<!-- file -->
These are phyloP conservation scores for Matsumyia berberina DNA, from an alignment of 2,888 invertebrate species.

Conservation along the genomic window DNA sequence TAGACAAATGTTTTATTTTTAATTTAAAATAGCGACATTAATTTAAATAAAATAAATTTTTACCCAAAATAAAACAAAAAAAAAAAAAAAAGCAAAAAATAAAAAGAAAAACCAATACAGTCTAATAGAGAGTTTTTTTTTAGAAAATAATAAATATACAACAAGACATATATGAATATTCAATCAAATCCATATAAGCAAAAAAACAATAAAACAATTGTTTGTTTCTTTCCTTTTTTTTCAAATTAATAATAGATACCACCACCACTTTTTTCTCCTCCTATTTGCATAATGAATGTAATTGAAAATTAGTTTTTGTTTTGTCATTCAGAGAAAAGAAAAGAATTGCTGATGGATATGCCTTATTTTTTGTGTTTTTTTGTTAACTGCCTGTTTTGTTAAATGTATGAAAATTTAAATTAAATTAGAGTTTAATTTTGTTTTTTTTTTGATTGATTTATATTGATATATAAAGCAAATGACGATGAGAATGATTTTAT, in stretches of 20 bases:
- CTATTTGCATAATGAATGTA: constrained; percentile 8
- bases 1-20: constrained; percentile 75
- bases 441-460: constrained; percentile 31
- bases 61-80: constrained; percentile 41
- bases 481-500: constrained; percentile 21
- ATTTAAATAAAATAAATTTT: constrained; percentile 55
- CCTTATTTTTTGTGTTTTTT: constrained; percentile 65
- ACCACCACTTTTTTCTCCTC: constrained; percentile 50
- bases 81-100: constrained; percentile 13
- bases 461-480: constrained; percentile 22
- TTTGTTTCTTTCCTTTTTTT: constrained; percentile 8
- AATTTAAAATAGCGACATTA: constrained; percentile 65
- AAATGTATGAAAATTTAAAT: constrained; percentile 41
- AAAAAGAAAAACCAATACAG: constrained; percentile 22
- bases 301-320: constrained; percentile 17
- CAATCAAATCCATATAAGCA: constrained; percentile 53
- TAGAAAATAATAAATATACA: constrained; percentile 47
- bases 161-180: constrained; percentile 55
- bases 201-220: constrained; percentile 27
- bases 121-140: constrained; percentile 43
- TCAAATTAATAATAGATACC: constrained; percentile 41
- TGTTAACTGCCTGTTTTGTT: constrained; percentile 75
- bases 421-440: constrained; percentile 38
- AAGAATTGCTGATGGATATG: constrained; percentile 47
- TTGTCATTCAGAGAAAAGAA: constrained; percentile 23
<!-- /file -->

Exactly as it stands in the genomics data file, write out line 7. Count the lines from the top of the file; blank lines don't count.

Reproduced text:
- bases 481-500: constrained; percentile 21